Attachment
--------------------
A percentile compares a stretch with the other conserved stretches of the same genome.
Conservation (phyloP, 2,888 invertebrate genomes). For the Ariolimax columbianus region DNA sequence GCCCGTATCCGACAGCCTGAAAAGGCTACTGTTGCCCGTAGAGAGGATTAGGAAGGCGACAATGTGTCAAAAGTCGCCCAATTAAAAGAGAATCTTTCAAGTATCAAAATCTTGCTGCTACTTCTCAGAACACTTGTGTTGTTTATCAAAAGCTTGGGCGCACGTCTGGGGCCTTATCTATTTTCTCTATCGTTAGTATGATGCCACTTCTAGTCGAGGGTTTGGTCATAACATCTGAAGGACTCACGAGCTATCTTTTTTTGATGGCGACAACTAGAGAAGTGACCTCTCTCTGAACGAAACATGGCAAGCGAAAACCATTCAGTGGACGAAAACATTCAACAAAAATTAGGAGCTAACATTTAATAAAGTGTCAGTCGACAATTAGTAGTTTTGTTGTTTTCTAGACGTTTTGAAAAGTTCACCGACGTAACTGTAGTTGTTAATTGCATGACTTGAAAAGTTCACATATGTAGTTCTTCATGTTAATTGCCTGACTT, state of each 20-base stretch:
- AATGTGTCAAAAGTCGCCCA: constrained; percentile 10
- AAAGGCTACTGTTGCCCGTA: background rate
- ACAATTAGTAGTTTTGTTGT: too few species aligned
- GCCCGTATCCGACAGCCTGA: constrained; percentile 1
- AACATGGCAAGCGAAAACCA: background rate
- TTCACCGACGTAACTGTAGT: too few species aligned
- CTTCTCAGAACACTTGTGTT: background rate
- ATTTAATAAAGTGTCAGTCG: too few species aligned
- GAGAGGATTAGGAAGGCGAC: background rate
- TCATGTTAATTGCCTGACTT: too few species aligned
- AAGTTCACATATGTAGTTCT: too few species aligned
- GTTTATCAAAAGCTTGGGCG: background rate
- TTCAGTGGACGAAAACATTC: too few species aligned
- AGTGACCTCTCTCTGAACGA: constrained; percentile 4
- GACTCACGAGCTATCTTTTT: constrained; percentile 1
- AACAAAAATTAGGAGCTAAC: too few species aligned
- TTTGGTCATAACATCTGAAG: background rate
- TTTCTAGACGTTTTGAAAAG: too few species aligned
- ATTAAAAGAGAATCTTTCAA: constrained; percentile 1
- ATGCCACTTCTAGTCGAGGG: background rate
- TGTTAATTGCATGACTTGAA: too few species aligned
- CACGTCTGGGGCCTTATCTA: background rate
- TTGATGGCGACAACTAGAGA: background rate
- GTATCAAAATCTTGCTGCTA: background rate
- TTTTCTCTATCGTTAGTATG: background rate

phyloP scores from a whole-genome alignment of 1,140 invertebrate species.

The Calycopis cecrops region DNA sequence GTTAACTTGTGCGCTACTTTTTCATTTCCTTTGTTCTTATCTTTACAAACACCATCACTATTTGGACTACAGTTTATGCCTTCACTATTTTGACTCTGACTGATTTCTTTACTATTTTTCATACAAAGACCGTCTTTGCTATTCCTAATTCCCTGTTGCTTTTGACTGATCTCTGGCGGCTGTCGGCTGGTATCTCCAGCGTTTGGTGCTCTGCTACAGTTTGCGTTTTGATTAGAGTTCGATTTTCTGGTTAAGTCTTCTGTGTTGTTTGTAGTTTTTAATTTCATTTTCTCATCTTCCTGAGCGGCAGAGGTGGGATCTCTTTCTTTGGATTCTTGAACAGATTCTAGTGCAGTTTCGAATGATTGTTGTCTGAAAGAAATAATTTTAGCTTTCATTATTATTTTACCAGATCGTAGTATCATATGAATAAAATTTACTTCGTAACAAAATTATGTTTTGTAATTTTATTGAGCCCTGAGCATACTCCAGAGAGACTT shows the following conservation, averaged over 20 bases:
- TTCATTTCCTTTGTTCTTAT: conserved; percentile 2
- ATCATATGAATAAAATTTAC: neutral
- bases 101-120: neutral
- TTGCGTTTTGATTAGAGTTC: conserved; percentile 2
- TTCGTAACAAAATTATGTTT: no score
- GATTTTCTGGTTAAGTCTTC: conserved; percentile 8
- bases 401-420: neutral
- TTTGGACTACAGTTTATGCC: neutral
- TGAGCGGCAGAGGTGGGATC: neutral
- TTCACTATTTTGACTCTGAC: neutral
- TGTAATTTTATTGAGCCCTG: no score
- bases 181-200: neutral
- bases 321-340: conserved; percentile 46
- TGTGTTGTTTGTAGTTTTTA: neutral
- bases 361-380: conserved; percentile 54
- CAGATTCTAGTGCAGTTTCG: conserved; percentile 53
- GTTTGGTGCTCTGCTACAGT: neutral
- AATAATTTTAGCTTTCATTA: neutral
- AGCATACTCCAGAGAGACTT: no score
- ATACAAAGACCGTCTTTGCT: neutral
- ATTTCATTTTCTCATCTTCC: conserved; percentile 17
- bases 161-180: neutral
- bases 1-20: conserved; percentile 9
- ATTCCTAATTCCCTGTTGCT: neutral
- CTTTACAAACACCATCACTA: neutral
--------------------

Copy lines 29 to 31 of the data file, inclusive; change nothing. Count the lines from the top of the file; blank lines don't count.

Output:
The Calycopis cecrops region DNA sequence GTTAACTTGTGCGCTACTTTTTCATTTCCTTTGTTCTTATCTTTACAAACACCATCACTATTTGGACTACAGTTTATGCCTTCACTATTTTGACTCTGACTGATTTCTTTACTATTTTTCATACAAAGACCGTCTTTGCTATTCCTAATTCCCTGTTGCTTTTGACTGATCTCTGGCGGCTGTCGGCTGGTATCTCCAGCGTTTGGTGCTCTGCTACAGTTTGCGTTTTGATTAGAGTTCGATTTTCTGGTTAAGTCTTCTGTGTTGTTTGTAGTTTTTAATTTCATTTTCTCATCTTCCTGAGCGGCAGAGGTGGGATCTCTTTCTTTGGATTCTTGAACAGATTCTAGTGCAGTTTCGAATGATTGTTGTCTGAAAGAAATAATTTTAGCTTTCATTATTATTTTACCAGATCGTAGTATCATATGAATAAAATTTACTTCGTAACAAAATTATGTTTTGTAATTTTATTGAGCCCTGAGCATACTCCAGAGAGACTT shows the following conservation, averaged over 20 bases:
- TTCATTTCCTTTGTTCTTAT: conserved; percentile 2
- ATCATATGAATAAAATTTAC: neutral